"Up to this point, the relishes, of which I first spoke, had been the sole accompaniments of all the successive ragouts; they still served to season the bowls of plain rice, which the attendants now* for the first time placed before each of the guests. I regarded with an air of considerable embarrassment the two little sticks, with which, notwithstanding the experience acquired since the commencement of the repast, it seemed very doubtful whether I should be able to eat my rice grain by grain, according to the belief of Europeans regarding the Chinese custom. I therefore waited until my host should begin to follow his example, foreseeing that, on this new occasion, some fresh discovery would serve to relieve us from the truly ludicrous embarrassment which we all displayed: in a word, our two Chinese, cleverly joining the ends of their chop-sticks, plunged them into the bowls of rice, held up to the mouth, which was opened to its full extent, and thus easily shovelled in the rice, not by grains, but by handfulls. Thus instructed, I might have followed their example; but I preferred making up with the other delicacies for the few attractions which, to my taste, had been displayed by the first course. The second lasted a much shorter time: the attendants cleared away every thing. Presently the table was strewed with flowers, which vied with each other in brilliancy; pretty baskets, filled with the same, were mixed with plates which contained a vast variety of delicious sweetmeats as well as cakes, of which the forms were as ingenious as they were varied. This display of the productions of nature and of art was equally agreeable to the eyes and the tastes of the guests: by the side of the yellow plantain was seen the litchi, of which the strong, rough, and bright crimson skin defends a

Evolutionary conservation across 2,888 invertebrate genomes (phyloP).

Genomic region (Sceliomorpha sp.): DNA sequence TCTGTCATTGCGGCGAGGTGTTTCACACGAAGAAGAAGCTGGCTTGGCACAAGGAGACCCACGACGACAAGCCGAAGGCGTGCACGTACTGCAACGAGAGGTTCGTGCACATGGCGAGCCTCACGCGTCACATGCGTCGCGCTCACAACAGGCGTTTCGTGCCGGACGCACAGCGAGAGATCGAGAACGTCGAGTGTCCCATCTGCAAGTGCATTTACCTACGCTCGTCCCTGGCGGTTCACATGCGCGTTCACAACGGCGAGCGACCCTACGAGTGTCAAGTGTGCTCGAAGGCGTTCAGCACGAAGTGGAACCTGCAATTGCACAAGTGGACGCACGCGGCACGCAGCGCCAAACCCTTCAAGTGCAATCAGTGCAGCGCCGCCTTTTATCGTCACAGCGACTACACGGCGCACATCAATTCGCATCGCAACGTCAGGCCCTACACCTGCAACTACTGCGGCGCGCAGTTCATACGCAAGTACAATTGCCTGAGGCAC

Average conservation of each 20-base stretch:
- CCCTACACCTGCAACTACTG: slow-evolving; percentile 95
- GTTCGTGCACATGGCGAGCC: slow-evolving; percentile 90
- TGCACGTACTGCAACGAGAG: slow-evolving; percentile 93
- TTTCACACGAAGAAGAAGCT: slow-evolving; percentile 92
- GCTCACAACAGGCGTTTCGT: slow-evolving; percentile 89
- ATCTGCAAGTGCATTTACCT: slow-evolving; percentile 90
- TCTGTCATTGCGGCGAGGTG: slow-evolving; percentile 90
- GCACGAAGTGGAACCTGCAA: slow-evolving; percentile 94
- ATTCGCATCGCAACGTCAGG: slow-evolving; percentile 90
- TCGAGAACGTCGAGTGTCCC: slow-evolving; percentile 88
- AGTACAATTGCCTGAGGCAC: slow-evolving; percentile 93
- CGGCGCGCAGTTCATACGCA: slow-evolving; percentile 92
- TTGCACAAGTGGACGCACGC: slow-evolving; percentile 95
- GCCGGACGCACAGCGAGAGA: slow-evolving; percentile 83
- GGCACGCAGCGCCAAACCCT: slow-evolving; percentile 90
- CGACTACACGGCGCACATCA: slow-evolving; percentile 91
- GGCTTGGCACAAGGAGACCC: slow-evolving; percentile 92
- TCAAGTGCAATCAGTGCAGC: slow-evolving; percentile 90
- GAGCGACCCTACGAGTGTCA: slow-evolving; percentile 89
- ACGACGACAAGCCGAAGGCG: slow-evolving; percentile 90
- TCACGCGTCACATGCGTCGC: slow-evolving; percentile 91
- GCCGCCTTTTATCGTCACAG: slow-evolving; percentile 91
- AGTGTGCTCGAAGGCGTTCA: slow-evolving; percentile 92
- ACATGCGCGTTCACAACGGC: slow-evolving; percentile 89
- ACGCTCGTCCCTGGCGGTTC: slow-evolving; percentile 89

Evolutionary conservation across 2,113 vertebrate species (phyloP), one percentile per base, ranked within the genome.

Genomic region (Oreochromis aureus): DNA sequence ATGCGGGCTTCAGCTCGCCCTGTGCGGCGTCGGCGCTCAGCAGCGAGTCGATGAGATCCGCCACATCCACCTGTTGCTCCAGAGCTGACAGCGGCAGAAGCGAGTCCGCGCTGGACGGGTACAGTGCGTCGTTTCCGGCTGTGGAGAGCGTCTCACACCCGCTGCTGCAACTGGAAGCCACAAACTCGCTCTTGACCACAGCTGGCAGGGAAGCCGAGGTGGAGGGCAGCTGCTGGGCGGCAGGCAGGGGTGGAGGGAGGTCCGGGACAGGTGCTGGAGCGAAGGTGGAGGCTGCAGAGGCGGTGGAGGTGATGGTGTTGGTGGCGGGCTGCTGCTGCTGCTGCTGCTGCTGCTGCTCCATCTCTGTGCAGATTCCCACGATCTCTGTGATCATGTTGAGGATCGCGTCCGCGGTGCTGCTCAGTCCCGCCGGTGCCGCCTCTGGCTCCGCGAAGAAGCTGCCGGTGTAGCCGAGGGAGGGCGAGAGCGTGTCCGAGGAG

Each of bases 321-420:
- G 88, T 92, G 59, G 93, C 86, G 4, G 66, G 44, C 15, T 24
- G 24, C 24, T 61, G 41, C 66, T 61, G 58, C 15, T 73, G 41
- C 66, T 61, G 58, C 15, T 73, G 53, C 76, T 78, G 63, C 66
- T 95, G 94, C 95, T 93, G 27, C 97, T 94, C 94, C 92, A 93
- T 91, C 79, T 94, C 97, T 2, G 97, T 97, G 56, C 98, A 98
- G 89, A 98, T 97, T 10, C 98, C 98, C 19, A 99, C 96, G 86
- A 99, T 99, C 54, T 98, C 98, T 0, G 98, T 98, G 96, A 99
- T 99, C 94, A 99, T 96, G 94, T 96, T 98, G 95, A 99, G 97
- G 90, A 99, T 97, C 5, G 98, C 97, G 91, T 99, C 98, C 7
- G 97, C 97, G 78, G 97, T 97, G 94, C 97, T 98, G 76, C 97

* It must be remembered that this was a formal dinner. Rice forms a much more integral part of an every day meal.
stone enveloped in a whitish pulp, which for its fine aromatic taste is superior to most of the tropical fruits. Indigenous to the provinces which border on the Chinese sea, the newly gathered litchi presents to the inhabitants a wholesome and delicious food* during the summer, and forms, when dried, an excellent provision for the winter. With these fruits of the warm climates were mingled those of the temperate zone, brought at some expense from the northern provinces; as walnuts, chesnuts (small and inferior to those of France), apples, grapes, and Peking pears, which last, though their lively colour and pleasant smell attracted the attention, proved to be tasteless, and even retained all the harshness of wild fruits. The conversation, frequently interrupted during the commencement of the repast, in order to do honour to the numerous pledges of our host, and to all the wonders of the Chinese kitchen assembled before us, became now general, and sufficiently noisy. My neighbour especially, little accustomed to such lively mirth, was quite enchanted, and displayed his satisfaction by loud laughs, to which was perpetually joined the sonorous accompaniment of his somewhat overloaded stomach. According to the received usages of Chinese fashion, I ought to have followed this example, in testimony of a more than satisfied appetite, but my wish to gratify our excellent amphitryon would not carry me quite so far. This custom, which in France would seem more than extraordinary was however nothing new to myself, for I had already remarked it in the best societies at Manilla. Need I then to be surprised on finding the Chinese so little nice in their convivial habits, when our near neighbours the Spaniards have not yet cast off this remnant of the grossness of the olden time?”
* This is a very heating fruit, and known to be dangerous if taken in large quantities.